How artists decorate their living spaces

Iain Machell’s home. (Photos by Dion Ogust)

When I walk into an artist’s house, I often notice it looks different from a non-artist’s house. I find myself thinking, “This person really cares about how things look.”

Maybe the rest of us could learn something from finding out how artists make decisions about furnishings and what they hang on the walls. With this idea in mind, I toured the homes of three Hudson Valley artists, probing their thoughts on interior decoration.

I expected a lot of bright colors, but apparently the creative process that dominates the studio makes a somewhat chaotic environment, and all three artists said they seek order and calm in their homes. Color-wise, painter and sculptor Jenne Currie of Woodstock leans towards earthtones, while Chichester artist Christie Scheele is drawn to gray, brown, black, and muted blues. “I find bright colors jarring,” observed Scheele, a painter of subtle landscapes.

Curves and colors harmonize disparate objects (Jenne Currie).

In Saugerties, I was pleased to find Iain Machell, who makes two- and three-dimensional works of paper and cloth, had placed a mustard-yellow couch in the sunroom and a blue couch in the living room. Two other rooms sported yellow walls. However, the brightness in each room was balanced by cooler colors, while the main hue was echoed in small details. In the sunroom, for example, the sunny couch faces blue-gray chairs with blue pillows that contain dashes of yellow, and more yellow is found in a lamp, a watering can, and replicas of the iconic Andy Warhol banana.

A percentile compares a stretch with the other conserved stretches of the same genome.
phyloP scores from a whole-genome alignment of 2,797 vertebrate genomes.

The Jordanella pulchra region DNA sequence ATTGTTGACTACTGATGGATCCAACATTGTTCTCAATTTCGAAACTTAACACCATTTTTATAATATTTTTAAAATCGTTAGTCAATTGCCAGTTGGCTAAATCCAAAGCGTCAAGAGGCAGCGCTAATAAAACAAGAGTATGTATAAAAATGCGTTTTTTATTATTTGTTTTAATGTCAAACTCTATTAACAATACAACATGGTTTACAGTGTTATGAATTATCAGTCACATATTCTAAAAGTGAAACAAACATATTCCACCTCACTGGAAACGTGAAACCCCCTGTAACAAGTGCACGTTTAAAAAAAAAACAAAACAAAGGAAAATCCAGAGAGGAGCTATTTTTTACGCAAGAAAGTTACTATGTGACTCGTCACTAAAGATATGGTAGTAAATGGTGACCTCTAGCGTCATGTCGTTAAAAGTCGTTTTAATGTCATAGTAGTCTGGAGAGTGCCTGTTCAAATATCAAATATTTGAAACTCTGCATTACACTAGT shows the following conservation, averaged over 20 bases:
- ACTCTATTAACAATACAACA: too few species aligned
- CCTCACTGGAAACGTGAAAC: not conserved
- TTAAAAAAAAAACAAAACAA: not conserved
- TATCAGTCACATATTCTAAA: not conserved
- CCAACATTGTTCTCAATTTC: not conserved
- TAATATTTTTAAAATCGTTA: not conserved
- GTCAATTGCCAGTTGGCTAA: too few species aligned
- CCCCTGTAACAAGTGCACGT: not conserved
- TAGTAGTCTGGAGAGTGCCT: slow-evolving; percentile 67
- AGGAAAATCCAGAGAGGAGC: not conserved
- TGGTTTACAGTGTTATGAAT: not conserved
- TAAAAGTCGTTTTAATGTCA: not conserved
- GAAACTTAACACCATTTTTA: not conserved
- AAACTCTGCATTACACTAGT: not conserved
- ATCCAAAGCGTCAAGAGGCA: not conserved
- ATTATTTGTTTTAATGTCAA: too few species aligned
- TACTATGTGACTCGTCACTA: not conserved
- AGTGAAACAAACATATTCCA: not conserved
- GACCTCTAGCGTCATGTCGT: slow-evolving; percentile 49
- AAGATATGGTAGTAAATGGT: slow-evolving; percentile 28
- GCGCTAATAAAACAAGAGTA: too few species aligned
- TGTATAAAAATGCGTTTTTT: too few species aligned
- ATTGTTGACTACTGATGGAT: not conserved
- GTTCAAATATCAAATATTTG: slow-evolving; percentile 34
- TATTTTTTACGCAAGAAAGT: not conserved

Balance is a critical topic. As all students learn in art school, said Machell, a former art professor at SUNY Ulster, contrast is stimulating and to be desired. But order is equally important.

The living space should be a place where you can relax, agreed Currie, adding, “But you need interesting things to look at all the time.” In her living room, among the widely disparate pieces that coexist on one wall, the skull of a long-horned steer hangs between a copper Turkish vessel with a long spout and a Greek vase with an intricate leaf pattern. Alongside the vase is one of Currie’s sculptures of welded steel shapes. “

Pillows with geometric designs enhance the texture of a wicker couch (Christie Scheele).

What enables these pieces to work together? They are all in shades of brown and off-white, and they all have curves: the spout of the vessel, the steer’s horns, the bulge of the vase, and the sculpture’s undulations.

Scheele also likes to juxtapose diverse items. Years ago, her husband and son built a series of monsters from classic films, assembled from kits and meticulously painted. Godzilla, Dracula, and others stand atop a bookcase, beneath a friend’s semi-abstract drawing of a martial arts movement that curiously echoes the dramatic poses of the monsters. On a low table nearby sits a meditating Buddha.

“Memory and reusing are important to me,” said Scheele, whose years of raising her twins come to mind when she looks at the monsters, as well as at drawings and paintings by both her artistic children, set here and there around the house. Her parents also have their places, through wood furniture they handed down and through stoneware pottery created by her mother.

Monster figurines contrast with a martial arts drawing (Christie Scheele).